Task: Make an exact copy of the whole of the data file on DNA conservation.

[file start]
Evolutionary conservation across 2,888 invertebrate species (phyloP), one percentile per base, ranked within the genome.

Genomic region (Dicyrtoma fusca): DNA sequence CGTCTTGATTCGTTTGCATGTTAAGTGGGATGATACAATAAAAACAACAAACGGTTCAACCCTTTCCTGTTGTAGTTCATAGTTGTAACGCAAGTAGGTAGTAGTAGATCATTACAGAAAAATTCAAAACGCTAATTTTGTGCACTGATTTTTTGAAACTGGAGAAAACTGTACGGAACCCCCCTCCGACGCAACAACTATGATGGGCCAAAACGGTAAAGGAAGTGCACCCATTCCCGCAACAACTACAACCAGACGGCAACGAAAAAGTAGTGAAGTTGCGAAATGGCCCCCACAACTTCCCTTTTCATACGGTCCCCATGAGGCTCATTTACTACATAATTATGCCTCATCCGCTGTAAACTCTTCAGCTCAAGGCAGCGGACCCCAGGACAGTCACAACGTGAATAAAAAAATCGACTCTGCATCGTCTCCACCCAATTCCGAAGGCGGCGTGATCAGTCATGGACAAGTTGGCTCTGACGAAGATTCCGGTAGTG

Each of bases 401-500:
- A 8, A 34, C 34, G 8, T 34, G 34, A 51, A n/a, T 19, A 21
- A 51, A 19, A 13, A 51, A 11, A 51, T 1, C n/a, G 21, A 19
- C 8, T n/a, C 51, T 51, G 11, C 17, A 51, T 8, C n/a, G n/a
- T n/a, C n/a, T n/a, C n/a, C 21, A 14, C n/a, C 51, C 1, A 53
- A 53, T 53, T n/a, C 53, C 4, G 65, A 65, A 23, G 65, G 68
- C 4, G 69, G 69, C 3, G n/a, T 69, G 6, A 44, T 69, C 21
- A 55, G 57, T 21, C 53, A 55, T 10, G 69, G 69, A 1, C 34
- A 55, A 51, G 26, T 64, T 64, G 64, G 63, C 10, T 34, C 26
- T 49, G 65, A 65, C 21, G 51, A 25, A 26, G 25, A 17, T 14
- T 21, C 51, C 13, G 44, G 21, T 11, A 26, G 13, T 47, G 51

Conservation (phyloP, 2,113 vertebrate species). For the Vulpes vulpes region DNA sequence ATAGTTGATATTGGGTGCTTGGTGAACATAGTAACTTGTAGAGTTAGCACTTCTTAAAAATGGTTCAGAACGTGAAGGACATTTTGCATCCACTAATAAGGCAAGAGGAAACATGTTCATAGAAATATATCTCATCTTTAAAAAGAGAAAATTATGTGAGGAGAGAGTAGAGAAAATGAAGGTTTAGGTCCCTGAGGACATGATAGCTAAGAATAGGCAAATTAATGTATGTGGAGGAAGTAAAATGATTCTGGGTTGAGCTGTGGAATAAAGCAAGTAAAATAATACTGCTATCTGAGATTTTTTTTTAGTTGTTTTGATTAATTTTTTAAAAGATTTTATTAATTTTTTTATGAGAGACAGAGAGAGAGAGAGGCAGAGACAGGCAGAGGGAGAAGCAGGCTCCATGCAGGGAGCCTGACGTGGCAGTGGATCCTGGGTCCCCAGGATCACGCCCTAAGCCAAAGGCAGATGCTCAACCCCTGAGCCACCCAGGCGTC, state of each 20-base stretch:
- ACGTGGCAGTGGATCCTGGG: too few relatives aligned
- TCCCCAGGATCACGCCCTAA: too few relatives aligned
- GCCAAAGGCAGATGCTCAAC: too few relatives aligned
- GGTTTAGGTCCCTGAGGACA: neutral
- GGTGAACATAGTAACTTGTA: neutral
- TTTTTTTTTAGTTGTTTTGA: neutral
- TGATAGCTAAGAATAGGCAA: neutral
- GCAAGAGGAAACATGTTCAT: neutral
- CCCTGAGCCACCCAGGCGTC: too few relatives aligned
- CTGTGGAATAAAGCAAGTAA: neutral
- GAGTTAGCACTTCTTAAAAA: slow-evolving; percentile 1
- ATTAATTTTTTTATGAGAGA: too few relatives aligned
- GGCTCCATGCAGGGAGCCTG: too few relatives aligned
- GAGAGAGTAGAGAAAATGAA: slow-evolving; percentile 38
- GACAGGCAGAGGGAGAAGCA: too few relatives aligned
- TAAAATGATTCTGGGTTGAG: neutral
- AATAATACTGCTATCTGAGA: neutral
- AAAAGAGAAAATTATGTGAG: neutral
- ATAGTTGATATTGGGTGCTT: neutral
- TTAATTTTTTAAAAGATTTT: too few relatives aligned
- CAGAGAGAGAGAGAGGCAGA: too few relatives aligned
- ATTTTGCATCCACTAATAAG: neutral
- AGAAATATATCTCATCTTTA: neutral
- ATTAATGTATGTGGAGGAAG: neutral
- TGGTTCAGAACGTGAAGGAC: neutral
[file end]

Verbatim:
Evolutionary conservation across 2,888 invertebrate species (phyloP), one percentile per base, ranked within the genome.

Genomic region (Dicyrtoma fusca): DNA sequence CGTCTTGATTCGTTTGCATGTTAAGTGGGATGATACAATAAAAACAACAAACGGTTCAACCCTTTCCTGTTGTAGTTCATAGTTGTAACGCAAGTAGGTAGTAGTAGATCATTACAGAAAAATTCAAAACGCTAATTTTGTGCACTGATTTTTTGAAACTGGAGAAAACTGTACGGAACCCCCCTCCGACGCAACAACTATGATGGGCCAAAACGGTAAAGGAAGTGCACCCATTCCCGCAACAACTACAACCAGACGGCAACGAAAAAGTAGTGAAGTTGCGAAATGGCCCCCACAACTTCCCTTTTCATACGGTCCCCATGAGGCTCATTTACTACATAATTATGCCTCATCCGCTGTAAACTCTTCAGCTCAAGGCAGCGGACCCCAGGACAGTCACAACGTGAATAAAAAAATCGACTCTGCATCGTCTCCACCCAATTCCGAAGGCGGCGTGATCAGTCATGGACAAGTTGGCTCTGACGAAGATTCCGGTAGTG

Each of bases 401-500:
- A 8, A 34, C 34, G 8, T 34, G 34, A 51, A n/a, T 19, A 21
- A 51, A 19, A 13, A 51, A 11, A 51, T 1, C n/a, G 21, A 19
- C 8, T n/a, C 51, T 51, G 11, C 17, A 51, T 8, C n/a, G n/a
- T n/a, C n/a, T n/a, C n/a, C 21, A 14, C n/a, C 51, C 1, A 53
- A 53, T 53, T n/a, C 53, C 4, G 65, A 65, A 23, G 65, G 68
- C 4, G 69, G 69, C 3, G n/a, T 69, G 6, A 44, T 69, C 21
- A 55, G 57, T 21, C 53, A 55, T 10, G 69, G 69, A 1, C 34
- A 55, A 51, G 26, T 64, T 64, G 64, G 63, C 10, T 34, C 26
- T 49, G 65, A 65, C 21, G 51, A 25, A 26, G 25, A 17, T 14
- T 21, C 51, C 13, G 44, G 21, T 11, A 26, G 13, T 47, G 51

Conservation (phyloP, 2,113 vertebrate species). For the Vulpes vulpes region DNA sequence ATAGTTGATATTGGGTGCTTGGTGAACATAGTAACTTGTAGAGTTAGCACTTCTTAAAAATGGTTCAGAACGTGAAGGACATTTTGCATCCACTAATAAGGCAAGAGGAAACATGTTCATAGAAATATATCTCATCTTTAAAAAGAGAAAATTATGTGAGGAGAGAGTAGAGAAAATGAAGGTTTAGGTCCCTGAGGACATGATAGCTAAGAATAGGCAAATTAATGTATGTGGAGGAAGTAAAATGATTCTGGGTTGAGCTGTGGAATAAAGCAAGTAAAATAATACTGCTATCTGAGATTTTTTTTTAGTTGTTTTGATTAATTTTTTAAAAGATTTTATTAATTTTTTTATGAGAGACAGAGAGAGAGAGAGGCAGAGACAGGCAGAGGGAGAAGCAGGCTCCATGCAGGGAGCCTGACGTGGCAGTGGATCCTGGGTCCCCAGGATCACGCCCTAAGCCAAAGGCAGATGCTCAACCCCTGAGCCACCCAGGCGTC, state of each 20-base stretch:
- ACGTGGCAGTGGATCCTGGG: too few relatives aligned
- TCCCCAGGATCACGCCCTAA: too few relatives aligned
- GCCAAAGGCAGATGCTCAAC: too few relatives aligned
- GGTTTAGGTCCCTGAGGACA: neutral
- GGTGAACATAGTAACTTGTA: neutral
- TTTTTTTTTAGTTGTTTTGA: neutral
- TGATAGCTAAGAATAGGCAA: neutral
- GCAAGAGGAAACATGTTCAT: neutral
- CCCTGAGCCACCCAGGCGTC: too few relatives aligned
- CTGTGGAATAAAGCAAGTAA: neutral
- GAGTTAGCACTTCTTAAAAA: slow-evolving; percentile 1
- ATTAATTTTTTTATGAGAGA: too few relatives aligned
- GGCTCCATGCAGGGAGCCTG: too few relatives aligned
- GAGAGAGTAGAGAAAATGAA: slow-evolving; percentile 38
- GACAGGCAGAGGGAGAAGCA: too few relatives aligned
- TAAAATGATTCTGGGTTGAG: neutral
- AATAATACTGCTATCTGAGA: neutral
- AAAAGAGAAAATTATGTGAG: neutral
- ATAGTTGATATTGGGTGCTT: neutral
- TTAATTTTTTAAAAGATTTT: too few relatives aligned
- CAGAGAGAGAGAGAGGCAGA: too few relatives aligned
- ATTTTGCATCCACTAATAAG: neutral
- AGAAATATATCTCATCTTTA: neutral
- ATTAATGTATGTGGAGGAAG: neutral
- TGGTTCAGAACGTGAAGGAC: neutral